Sunday, October 30, 2016
Monsters Traps and Treasure, the three cornerstones of fantasy adventures. Today I'm going to discuss the third: Treasure.
Treasure comes in all sorts of forms. From simple coin to marvelous magical items. Traps and monsters present a difficulty to adventurers, so why not their treasure as well? Some ideas for treasures to liven things ups a bit.
Wizards. Magic users both good and evil are probably packing their A game on them. Their home be it a hut or a tower probably has their half completed, discarded, and otherwise incomprehensible pursuit of knowledge and/or power. So this is really a great time to go crazy with those random treasure charts. From bizarre ingredients that probably don't interest anybody (except the magic user in the party!) to obscure items that made perfect sense to the old conjurer, but you'll never know because your rouge was just a bit too good at that sneak attack.
Old coins: Piles of coins in forgotten tombs. For simplicities sake, most games use a base 10 coin system with copper silver and gold. When they find old treasure though, have it be in some ridiculous coinage that no one accepts any longer. For simplicities sake you can say that X many coins = 1 gp of value. While some parties will avoid taking piles of copper because it just isn't worth the weight value. They will probably take unknown coins until they get back to town and find them having low value. (of course you can just as easily flip this and have them be rare and valuable to some collector) Either way though the coins just can't be "spent" without having to be sold, or melted down for their base metal value.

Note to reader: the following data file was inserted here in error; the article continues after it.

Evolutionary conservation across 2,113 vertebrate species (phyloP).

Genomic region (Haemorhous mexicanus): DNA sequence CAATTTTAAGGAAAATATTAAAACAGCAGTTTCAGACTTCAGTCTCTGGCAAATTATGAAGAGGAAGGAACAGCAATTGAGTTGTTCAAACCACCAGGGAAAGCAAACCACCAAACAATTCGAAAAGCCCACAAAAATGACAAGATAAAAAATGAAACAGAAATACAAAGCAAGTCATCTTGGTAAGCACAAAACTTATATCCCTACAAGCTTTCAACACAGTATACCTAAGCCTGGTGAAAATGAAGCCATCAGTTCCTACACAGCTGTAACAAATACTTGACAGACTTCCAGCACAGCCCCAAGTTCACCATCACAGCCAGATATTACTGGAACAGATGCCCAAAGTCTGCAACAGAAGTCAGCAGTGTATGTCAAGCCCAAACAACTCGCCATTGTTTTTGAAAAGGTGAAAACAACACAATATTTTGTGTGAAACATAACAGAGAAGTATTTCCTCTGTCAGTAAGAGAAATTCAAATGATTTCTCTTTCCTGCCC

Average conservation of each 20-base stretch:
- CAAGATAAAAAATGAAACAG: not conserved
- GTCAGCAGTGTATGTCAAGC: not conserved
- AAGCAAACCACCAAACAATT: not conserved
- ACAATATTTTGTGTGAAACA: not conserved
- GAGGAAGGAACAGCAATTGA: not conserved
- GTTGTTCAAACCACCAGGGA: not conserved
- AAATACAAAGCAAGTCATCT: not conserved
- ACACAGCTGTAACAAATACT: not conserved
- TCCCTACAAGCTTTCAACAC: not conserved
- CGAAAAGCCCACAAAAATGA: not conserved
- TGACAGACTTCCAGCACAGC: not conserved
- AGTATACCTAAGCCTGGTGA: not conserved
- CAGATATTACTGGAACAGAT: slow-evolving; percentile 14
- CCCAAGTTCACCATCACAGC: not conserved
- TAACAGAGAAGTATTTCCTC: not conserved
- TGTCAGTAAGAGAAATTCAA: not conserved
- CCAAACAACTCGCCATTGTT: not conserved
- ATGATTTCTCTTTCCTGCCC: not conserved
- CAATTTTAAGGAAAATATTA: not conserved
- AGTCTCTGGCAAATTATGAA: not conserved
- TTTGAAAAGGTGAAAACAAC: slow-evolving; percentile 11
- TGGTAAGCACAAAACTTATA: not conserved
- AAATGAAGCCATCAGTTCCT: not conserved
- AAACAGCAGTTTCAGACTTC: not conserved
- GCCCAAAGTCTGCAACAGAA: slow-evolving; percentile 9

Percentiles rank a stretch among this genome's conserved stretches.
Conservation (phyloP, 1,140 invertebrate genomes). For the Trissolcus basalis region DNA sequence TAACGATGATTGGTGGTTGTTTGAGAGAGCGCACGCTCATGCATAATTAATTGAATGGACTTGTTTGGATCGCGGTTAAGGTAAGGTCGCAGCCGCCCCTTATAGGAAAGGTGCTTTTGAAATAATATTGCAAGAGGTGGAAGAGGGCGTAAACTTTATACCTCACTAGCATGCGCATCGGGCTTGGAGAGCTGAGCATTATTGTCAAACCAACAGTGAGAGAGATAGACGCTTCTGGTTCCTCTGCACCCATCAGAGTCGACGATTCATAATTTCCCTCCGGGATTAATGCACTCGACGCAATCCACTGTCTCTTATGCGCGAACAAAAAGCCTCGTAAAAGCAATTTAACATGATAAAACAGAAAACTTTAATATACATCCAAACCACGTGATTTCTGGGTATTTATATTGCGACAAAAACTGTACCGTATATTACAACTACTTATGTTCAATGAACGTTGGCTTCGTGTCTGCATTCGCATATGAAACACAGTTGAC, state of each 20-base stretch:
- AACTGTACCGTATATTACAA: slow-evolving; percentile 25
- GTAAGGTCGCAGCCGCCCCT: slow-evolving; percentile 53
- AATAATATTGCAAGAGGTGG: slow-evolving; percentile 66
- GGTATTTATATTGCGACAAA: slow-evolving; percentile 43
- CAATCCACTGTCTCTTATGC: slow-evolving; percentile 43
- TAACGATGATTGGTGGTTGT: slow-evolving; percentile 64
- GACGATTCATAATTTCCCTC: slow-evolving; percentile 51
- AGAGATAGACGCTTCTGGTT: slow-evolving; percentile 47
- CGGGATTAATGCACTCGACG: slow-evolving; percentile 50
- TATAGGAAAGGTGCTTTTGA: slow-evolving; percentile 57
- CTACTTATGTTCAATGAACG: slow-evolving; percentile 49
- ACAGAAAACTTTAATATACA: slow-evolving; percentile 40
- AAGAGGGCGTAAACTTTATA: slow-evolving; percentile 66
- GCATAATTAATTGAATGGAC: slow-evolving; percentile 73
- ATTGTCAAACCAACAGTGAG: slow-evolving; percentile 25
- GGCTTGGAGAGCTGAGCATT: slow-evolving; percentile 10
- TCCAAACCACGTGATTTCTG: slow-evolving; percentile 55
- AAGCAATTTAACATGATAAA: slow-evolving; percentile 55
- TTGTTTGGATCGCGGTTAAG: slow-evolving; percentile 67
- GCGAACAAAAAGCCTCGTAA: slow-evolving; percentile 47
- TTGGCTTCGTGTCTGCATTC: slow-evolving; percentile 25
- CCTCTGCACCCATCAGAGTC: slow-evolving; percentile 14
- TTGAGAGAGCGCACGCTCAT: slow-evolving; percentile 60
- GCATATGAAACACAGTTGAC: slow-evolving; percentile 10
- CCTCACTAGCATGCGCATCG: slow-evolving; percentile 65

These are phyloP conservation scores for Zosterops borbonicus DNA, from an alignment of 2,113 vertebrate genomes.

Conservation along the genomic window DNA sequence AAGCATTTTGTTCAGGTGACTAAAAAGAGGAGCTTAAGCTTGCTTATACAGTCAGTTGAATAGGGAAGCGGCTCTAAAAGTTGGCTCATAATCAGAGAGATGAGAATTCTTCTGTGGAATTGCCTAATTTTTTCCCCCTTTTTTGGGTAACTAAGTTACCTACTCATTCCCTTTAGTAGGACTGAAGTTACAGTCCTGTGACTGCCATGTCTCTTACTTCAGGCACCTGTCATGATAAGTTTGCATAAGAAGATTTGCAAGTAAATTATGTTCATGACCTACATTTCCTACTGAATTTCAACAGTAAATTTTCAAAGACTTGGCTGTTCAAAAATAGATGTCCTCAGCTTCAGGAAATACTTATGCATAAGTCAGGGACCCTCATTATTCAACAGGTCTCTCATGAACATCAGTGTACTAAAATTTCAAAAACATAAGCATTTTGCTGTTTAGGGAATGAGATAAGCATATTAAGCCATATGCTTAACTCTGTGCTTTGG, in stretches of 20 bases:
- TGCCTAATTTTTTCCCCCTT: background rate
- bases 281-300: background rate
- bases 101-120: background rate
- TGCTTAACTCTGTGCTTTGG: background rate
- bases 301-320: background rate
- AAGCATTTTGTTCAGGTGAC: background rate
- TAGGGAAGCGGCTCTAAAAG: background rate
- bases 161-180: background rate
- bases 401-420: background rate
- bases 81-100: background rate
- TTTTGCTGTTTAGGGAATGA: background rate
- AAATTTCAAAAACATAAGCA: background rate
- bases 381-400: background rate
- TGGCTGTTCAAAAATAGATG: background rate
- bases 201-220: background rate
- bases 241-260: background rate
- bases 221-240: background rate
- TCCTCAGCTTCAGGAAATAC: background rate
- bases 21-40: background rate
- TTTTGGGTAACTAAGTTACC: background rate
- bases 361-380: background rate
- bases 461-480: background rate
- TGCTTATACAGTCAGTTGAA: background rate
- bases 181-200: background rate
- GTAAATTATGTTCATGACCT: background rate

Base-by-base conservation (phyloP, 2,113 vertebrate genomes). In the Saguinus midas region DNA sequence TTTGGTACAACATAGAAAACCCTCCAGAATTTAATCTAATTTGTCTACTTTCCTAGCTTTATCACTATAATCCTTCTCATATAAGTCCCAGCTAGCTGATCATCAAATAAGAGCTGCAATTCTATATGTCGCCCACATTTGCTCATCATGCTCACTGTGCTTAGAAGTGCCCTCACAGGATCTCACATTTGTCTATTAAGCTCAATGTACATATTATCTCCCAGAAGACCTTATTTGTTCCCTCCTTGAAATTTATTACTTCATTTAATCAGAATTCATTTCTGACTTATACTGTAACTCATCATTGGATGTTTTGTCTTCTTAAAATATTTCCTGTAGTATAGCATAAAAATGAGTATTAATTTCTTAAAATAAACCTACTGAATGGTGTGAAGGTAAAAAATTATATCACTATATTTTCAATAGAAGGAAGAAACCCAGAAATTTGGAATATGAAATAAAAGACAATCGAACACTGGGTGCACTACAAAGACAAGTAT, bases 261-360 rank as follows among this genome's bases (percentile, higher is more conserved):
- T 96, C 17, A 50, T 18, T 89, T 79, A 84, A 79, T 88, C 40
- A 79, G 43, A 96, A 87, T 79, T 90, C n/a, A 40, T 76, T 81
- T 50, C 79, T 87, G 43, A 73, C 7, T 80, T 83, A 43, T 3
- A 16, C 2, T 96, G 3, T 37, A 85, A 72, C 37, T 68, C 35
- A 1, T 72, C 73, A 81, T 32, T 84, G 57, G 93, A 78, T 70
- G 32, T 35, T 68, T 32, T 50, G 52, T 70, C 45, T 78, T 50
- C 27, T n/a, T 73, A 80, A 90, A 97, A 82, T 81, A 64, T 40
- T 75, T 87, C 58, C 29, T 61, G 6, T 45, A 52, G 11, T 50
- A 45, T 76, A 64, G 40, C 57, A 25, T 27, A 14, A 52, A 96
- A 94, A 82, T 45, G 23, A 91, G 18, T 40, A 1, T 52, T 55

Sure it has a value, but you can always charge them for someone having to melt it down or exchange it etc. This can also be a great (read:evil) way to manage some player wealth if they hall out a ton of coins to find them having almost no value. You can also do this for foreign coins and so forth, you can easily justify skimming 10% off the value of any coins found as an usurer's fee.
Foreign coins: Similar to the old coins, you can find coins from a foreign land that cannot be immediately spent. The party will have to choose to hold onto the coins in the event they travel to that area, or will have to pay an usurer to convert the coinage to what they can spend locally. (10% is a good fee.)
Crystal, Porcelain and other fragile items. You're party has found an exquisitely carved crystal statue easily worth a kings ransom half way though the dungeon. Now they have to protect this super fragile object while they continue on- or have to turn around and return to town to ensure they can exit with their prize. Of course this is a great thing to include after their entry route has been closed off or collapsed, so forward is the only way.
The baseball card. In the movie Goonies the kids find the body of Chester Copperpot, while looking for the pirate treasure. In his wallet is a Lou Gehrig baseball card worth a small fortune in and of itself. The don't realize the value and move on. Include some item of great value placed innocuously in a dungeon, and the party should ignore it. After they get to the next town etc. show them similar (or the same) item as being of immense value.
Magical items: Magical items can serve a wonderful duel purpose. It can be treasure, but it can also be a trap. After all, magical items are made by wizards whose purpose and rational are known only to them, and not everything need be as it seems. A sword laying about may be the obvious +1. While I'm sure no one would complain about it, what about a wizard who was experimenting on pacifism. The sword still grants +1 to whomever uses it, but after a week of possession, the sword the user must make a save to initiate combat, give a -1 modifier to the save for every additional week.
The magical item might be part of a collection of items. The magical item restores health, later the players can find the chambers that suck the life out of prisoners that fuel the magical item they have been using. Let your imagination run wild.